From the Pastor’s Desk: Rev. Simon Lee

Dear brothers and sisters of RCAC,

We are no strangers to pain as we all have experienced different degrees of pain and suffering in our lives. But the past two years of COVID have made us all even more vulnerable to all sorts of physical, mental and/or spiritual trials or attacks that can break the best of us and cause us to be susceptible to all sort unexpected anxiety, depression, and other emotional and psychological disorders, and even moral and spiritual failures. Even though we should now feel safer as so many are fully vaccinated against the virus, the fact is we still feel so vulnerable, including myself.

Some telltale signs that we may be burnout or on the brink of breaking under the stress are that we are easily irritable, constantly negative, quickly becoming impatient, lacking in self control in our emotions, inability for positive rational thinking, developing low self-esteem, and losing our vision and the ability to deal with the everyday pressures of life. When we find ourselves being unable to cope in such situations, we become angry with the world, with others and some ultimately with ourselves for being so helpless. In trying to cope, we can become defensive and aggressive, becoming totally out of character from our normal self. We become the epicenter of all that are going wrong in the world, around us and in our lives, and bitterness and negativity consumes us. Even though we are Christians, even Christian leaders, we cry out to God and lament, saying “Why?” and “Why me?”

The season of Lent is here, our question is, what is Lent and how does Lent and the practices in Lent help us cope with the pressure of life that we are all facing now in the pandemic? Up front, the answer is, we turn our eyes upon Jesus, and away from the wind and the waves around us.

Last Wednesday was Ash Wednesday which marked the beginning of the period of 40 days (not counting Sundays) before sundown on Holy Thursday, the day before Good Friday. These are the most important dates in the Christian calendar, followed and observed more closely within Churches with liturgical traditions. By observing the 40 days of Lent, some Christians also attempt to replicate Jesus Christ’s sacrifice and withdrawal into the desert for 40 days.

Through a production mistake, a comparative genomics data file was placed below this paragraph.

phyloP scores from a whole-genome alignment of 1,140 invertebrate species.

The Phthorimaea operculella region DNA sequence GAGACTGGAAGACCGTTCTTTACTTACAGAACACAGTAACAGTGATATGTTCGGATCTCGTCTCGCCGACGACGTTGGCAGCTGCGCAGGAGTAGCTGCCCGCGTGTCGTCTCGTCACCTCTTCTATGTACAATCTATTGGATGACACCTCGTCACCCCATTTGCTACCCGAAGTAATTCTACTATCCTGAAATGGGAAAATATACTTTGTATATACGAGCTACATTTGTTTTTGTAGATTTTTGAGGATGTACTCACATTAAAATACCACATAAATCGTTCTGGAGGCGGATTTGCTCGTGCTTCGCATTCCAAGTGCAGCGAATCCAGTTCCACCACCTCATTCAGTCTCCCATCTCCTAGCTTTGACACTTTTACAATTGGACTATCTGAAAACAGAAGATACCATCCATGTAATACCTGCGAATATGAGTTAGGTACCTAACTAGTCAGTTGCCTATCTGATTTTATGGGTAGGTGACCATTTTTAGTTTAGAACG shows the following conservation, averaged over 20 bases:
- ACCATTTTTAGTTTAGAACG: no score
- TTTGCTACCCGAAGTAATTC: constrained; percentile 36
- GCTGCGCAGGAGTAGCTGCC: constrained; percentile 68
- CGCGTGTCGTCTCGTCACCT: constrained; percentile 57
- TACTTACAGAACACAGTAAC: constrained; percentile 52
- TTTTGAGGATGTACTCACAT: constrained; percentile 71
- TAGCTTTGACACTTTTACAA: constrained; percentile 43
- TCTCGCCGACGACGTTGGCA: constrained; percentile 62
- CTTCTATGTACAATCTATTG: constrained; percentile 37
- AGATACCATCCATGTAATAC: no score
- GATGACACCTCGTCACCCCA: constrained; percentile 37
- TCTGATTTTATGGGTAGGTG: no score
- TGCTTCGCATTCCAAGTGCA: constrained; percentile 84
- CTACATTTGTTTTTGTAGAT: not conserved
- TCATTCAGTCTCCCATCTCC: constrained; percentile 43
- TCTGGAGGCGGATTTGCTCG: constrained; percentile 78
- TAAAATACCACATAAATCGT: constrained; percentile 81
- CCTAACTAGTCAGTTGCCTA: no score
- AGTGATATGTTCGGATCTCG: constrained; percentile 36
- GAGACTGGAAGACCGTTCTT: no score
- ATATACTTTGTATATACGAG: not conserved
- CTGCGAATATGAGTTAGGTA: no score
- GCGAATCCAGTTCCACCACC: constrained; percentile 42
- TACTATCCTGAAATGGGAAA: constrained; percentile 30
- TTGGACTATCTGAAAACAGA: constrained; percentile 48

Lent is a 40-day season of prayer, fasting, and almsgiving, the three pillars of Lenten practices, in preparation to celebrate the Lord’s resurrection at Easter. Prayer is to help us walk closer to God. Fasting is the practice of self-control, to abstain from the luxuries of life so as to turn our heart to Christ. This is practised in many Christian churches where Christians are urged to give up something during Lent to help them focus on Christ. Almsgiving is the intentional giving to the poor and needy.

Prayer, fasting and almsgiving are all good Christian disciplines that we can practise throughout the year. But to do that more intentionally during Lent, a preparation for Good Friday and Easter Sunday, is especially meaningful. The sacrifice of Christ, the death and the resurrection of Christ are at the very heart of the Christian faith. In the practice of prayer, fasting (or giving up of certain personal pleasures during Lent) and almsgiving, we are reminded to reflect on the tremendous sacrifice of Jesus Christ, the Son of God, in giving up everything in heaven to come and pay the penalties for our sins.

As mentioned, Ash Wednesday is the beginning of Lent.  There is no mention of Ash Wednesday (nor Lent) in the Bible, and it is a tradition of the Church. However, there is a tradition of donning ashes as a sign of penitence that predates Jesus. Job repents “in dust and ashes,” and there are also other associations of ashes and repentance in the Old Testament books of Esther, Samuel, Isaiah and Jeremiah. Some people trace the origin of this church tradition even to ancient Rome, but Martin Luther, the Protestant reformer, ended this practice in the reformation. For us, if we observe this day, it is to help us to start the season of Lent in humble repentance as we meditate on why Christ had to suffer and die for us on the cross.

In some churches, Ash Wednesday is observed with a prayer service. Typically, during the service, the priest (pastor) would mark the sign of the cross on the forehead of the person with some ashes. When Jesus entered Jerusalem, His followers carry and wave palm branches to welcome Him, singing “hosanna.” Nowadays, sometimes the ash used for Ash Wednesday is made of palm branches used on the Palm Sunday of the previous year, burnt into ashes. We can see how this symbolism of the cross of ashes on the forehead can be a powerful reminder that we are all saved by the death of Christ.

Whether we have this practice or not, the important thing is to start the season of Lent with a reflective and repentant heart and become more impacted by the significance of the death and resurrection of Christ. This year we are going to hold two mini silent retreats in March (in Cantonese) to prepare ourselves to celebrate Easter.  Hope you can come and join us.

Your servant in Christ,
Pastor Simon